SEBI issues regulations for listing of preference shares
09 March 2013
The Securities and Exchange Board of India (SEBI) has issued guidelines for the public sale of preference shares and said it will allow hybrid securities, with debt and equity components, to be listed on exchanges.
For listing of non-convertible redeemable preference shares of companies, SEBI has prescribed a minimum rating of `AA-minus' and a tenure of at least three years.
SEBI said corporates are being allowed to privately place preference shares to be listed in exchanges, in a bid to create a market for the trading of these securities.
SEBI, however, has fixed a minimum application size of Rs10 lakh for listing of privately placed non-convertible redeemable preference shares.
SEBI also allowed banks to count some preference shares and perpetual debt instruments as part of their Tier I capital, after SEBI adopted the Basel III recommendations on the subject as part of the measures announced on Friday.
As per Basel III norms, banks can issue non-equity instruments such as perpetual non-cumulative preference shares and innovative perpetual debt instruments, which are in compliance with the specified criteria for inclusion in additional Tier I capital.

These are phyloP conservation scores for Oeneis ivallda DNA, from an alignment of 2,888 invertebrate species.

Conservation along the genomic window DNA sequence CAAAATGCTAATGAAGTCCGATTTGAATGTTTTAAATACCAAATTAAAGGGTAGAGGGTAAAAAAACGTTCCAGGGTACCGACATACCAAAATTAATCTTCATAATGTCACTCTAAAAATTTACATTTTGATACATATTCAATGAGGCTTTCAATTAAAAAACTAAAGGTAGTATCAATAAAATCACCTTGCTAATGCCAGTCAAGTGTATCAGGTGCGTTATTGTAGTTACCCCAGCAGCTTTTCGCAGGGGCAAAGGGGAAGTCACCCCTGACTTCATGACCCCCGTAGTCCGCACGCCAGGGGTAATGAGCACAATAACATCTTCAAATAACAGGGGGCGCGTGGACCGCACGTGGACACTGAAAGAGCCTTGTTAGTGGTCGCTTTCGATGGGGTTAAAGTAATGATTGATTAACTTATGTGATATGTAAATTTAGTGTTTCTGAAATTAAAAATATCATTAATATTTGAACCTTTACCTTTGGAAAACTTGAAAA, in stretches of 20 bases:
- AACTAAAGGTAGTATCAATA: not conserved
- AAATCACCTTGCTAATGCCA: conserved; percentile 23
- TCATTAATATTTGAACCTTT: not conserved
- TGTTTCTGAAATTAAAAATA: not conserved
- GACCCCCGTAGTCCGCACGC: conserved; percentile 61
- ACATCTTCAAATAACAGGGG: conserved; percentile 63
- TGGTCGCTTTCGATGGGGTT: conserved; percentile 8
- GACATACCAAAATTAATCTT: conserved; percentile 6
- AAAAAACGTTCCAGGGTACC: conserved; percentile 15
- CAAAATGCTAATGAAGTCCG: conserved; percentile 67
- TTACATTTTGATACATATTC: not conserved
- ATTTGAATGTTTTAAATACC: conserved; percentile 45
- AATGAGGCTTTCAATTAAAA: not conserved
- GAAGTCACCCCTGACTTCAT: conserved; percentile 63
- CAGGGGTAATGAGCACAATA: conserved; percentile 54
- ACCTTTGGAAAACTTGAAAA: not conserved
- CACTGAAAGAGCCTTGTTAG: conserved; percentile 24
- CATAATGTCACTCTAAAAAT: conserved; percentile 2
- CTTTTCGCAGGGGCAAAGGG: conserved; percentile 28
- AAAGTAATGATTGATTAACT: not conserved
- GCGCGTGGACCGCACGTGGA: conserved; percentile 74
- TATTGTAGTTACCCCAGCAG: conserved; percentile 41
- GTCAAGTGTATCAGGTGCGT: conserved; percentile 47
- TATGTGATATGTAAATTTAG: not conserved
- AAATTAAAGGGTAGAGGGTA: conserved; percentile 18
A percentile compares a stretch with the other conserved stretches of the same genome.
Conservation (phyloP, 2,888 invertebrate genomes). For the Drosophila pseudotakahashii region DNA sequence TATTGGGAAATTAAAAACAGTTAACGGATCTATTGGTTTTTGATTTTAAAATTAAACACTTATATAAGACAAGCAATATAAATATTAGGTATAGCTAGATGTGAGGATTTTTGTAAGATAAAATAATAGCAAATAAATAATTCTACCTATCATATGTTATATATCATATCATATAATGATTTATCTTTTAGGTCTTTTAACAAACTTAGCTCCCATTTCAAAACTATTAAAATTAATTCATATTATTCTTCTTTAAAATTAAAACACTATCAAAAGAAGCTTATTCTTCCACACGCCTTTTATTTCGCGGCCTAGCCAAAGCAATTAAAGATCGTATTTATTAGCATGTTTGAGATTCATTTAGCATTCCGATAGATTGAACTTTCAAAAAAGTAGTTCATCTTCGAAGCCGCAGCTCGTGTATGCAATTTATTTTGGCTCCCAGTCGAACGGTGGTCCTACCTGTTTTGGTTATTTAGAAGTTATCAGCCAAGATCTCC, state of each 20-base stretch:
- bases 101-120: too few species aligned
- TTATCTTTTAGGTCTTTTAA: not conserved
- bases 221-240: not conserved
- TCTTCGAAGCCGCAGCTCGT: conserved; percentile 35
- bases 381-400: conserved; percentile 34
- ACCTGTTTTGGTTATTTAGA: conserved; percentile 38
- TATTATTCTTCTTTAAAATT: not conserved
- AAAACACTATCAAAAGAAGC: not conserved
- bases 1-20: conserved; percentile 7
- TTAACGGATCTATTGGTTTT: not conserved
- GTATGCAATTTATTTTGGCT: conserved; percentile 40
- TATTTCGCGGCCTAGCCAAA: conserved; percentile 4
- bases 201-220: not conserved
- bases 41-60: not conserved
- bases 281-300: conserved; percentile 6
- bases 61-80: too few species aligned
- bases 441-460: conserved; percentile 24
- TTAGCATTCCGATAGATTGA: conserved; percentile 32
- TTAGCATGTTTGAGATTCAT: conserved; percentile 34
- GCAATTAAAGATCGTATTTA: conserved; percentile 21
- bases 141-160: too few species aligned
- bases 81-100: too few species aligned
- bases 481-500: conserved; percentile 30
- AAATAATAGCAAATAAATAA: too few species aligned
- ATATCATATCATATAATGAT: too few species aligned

SEBI additionally simplified the registration process for stock brokers, allowing them to obtain a single certificate from an exchange
to trade across all equity instruments.
Although Indian companies have previously issued preference shares, SEBI had not unveiled specific regulations covering the sale of these securities, which provide dividends and priority over stock investors in recouping investments in cases of defaults, but do not confer voting rights.
Previously brokers had to register separately for each category of equity products, such as derivatives.